Addiction – When Gambling Becomes a Problem

While most people enjoy casino gambling, sports betting, lottery and bingo playing for the fun and excitement it provides, others may experience gambling as an addictive and distractive habit. Statistics show that while 85 percent of the adult population in the US enjoys some type of gambling every year, between 2 and 3 percent of will develop a gambling problem and 1 percent of them are diagnosed as pathological gamblers.

Where can you draw the line between harmless gambling to problem gambling? How can you tell if you or your friend are compulsive gamblers? Here you can find answers to these questions and other questions regarding problem gambling and gambling addiction.

What is the Meaning of Problem Gambling?

Problem gambling or compulsive gambling is defined as an uncontrollable urge to gamble despite the destructive effect of gambling on the gamblers life and despite feelings of guilt and remorse. Problem gambling tends to have a negative effect on the gamblers financial state, relationships and daily life. Severe cases of problem gambling can be defined as pathological gambling.

Am I a Compulsive Gambler?

1) Do you gamble until your last penny runs out?

2) Do you gamble to win back your former losses or debts?

3) Did you ever had to borrow money to continue gamble?

4) Did your gambling habit ever made you lie to your friends or family?

5) Did you ever skip work or other obligation to gamble?

6) Do you tend to gamble to forget about your personal problems or to celebrate happy occasions?

7) Does gambling have a negative affect on your daily life or relationships?

If you have answered yes on at least one of the questions listed above, then you have a problem.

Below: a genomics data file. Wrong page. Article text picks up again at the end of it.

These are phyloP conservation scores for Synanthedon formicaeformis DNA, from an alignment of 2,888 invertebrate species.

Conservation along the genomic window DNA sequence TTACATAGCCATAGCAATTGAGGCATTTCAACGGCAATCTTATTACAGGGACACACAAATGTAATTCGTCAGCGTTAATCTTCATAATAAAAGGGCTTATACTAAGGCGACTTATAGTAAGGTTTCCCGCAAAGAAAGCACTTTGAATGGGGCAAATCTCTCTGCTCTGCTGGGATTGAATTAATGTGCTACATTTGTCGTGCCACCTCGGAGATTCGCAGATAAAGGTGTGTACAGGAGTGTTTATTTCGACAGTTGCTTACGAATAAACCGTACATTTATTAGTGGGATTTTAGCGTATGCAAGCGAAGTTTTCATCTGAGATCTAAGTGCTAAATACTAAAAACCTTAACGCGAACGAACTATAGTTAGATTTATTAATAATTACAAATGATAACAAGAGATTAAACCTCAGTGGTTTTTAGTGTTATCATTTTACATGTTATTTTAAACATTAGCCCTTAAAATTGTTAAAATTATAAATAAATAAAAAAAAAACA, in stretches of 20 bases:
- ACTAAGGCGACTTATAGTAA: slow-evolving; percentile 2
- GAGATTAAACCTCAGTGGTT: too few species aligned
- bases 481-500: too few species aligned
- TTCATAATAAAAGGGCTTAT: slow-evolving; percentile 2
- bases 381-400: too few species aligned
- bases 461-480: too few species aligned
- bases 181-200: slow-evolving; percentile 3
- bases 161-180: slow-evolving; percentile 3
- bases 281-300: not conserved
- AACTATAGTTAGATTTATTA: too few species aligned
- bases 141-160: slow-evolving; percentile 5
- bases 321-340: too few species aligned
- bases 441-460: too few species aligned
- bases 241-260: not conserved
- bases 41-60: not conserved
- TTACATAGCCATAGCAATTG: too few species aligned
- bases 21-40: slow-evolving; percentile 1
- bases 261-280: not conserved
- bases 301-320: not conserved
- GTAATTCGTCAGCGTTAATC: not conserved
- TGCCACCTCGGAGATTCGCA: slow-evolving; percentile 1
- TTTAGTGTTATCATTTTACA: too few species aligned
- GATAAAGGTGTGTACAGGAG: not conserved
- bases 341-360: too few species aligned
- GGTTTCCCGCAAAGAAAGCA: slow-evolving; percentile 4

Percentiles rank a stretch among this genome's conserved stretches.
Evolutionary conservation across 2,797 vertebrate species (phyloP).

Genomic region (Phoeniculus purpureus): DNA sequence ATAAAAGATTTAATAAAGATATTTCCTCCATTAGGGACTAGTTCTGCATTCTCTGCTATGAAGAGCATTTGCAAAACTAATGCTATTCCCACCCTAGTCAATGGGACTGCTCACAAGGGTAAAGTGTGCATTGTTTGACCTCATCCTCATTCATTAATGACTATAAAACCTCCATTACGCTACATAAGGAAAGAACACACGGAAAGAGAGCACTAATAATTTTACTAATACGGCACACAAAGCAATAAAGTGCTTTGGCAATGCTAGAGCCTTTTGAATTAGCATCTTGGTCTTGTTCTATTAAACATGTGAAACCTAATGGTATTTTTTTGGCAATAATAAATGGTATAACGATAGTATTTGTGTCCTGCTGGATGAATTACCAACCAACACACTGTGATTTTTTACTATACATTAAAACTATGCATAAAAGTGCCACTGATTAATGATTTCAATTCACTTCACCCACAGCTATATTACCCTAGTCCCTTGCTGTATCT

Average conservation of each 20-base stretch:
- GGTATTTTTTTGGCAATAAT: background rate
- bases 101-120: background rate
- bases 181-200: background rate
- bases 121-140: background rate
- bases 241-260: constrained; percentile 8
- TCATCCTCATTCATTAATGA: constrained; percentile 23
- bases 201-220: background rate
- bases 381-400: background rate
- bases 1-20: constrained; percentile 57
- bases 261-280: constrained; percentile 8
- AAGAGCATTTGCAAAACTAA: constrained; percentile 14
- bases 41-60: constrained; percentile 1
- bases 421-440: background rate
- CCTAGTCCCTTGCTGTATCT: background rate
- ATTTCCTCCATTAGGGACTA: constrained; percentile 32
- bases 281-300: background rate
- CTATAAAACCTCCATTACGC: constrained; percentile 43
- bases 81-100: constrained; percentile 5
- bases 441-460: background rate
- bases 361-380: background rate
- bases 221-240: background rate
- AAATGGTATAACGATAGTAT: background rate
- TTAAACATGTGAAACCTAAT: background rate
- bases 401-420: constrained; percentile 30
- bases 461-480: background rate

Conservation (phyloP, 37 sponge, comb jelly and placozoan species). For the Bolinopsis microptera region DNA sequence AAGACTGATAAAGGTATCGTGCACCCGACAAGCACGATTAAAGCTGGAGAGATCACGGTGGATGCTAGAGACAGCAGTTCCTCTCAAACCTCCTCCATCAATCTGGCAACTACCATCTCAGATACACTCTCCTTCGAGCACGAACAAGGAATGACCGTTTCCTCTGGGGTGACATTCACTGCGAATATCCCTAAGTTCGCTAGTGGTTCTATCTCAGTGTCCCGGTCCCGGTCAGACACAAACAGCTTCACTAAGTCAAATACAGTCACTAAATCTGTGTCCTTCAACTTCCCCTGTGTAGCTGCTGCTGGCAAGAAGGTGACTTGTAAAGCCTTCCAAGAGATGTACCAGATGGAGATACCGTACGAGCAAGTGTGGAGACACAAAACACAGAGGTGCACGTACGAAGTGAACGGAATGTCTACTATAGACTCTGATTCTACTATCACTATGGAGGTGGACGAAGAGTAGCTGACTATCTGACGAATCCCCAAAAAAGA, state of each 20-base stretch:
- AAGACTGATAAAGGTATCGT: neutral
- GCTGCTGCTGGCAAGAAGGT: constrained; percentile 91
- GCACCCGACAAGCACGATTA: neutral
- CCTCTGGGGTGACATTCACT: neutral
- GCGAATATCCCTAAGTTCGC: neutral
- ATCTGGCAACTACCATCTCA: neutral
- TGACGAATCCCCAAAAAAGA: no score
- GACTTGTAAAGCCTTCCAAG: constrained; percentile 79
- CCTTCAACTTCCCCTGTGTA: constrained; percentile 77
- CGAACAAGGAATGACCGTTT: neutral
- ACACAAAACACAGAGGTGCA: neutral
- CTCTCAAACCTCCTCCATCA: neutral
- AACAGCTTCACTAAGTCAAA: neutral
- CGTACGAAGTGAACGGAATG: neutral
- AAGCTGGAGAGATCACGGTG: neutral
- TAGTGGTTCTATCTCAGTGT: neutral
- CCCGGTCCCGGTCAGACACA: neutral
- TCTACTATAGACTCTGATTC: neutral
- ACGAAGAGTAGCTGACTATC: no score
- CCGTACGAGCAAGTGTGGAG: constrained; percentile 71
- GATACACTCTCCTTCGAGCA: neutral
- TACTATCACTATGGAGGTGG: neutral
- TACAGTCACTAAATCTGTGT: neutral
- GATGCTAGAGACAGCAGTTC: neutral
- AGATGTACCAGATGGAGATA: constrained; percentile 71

Can Anyone Become a Compulsive Gambler?

Theoretically, yes. Any gambler can develop gambling problem regardless to the type of gambling he is occupied with, the amount of money and time he is spending on gambling. Researches show that slot machines that can be found in bars and convenient stores are the most addictive type of gambling activity, while lottery draws and bingo games are located on the other end of the scale. Gambling addiction is an emotional problem; its symptoms, causes and treatments are similar to any other form of addiction.

How Can I treat Gambling Addiction?

1) Group Therapy:

Gamblers Anonymous offers a 12 step self help program similar to the one offered to alcohol addicts in Alcoholics Anonymous. Group therapy also offers gambling addicts advice and support from professional counselors and other gambling addicts in different phases of their recovery process. Gambler Anonymous centers are available in more than 1,200 locations statewide.

2) Individual Therapy:

Cognitive or behavior therapy can help gambling addicts to identify their unaware thinking and acting patterns, which led them to gamble compulsively, and to replace them with controllable and healthier ways of thinking.

3) Psychiatric Medication:

It has recently been proven that antidepressant medications from the family of SSRIs, selective serotonin reuptake inhibitors can be affective in treatment of gambling addicts.

When Gambling Takes Over

The casino is a world onto itself. There are no windows, no clock, but there are flashing lights, and the din of clacking coins and whirring slot machines. Beyond the slots, figures are mesmerized at the crap table. Interest in poker hit new heights with televised Texas Hold ‘Em tournaments. For the majority of gamblers, this is excitement, recreation, a fun diversion or escape from the ordinary and a chance to beat the odds. For others, an estimated three percent of the adult population, it’s an addiction, an endless roller coaster of excitement and despair.

A pervasive characteristic of addiction of any kind is that the repeated behaviors have led to a range of negative consequences. This may be putting it mildly in the case of pathological gambling, because someone in the grips of compulsive gambling usually suffers severe blows to finances and relationships before seeking help. His or her life may be in shambles.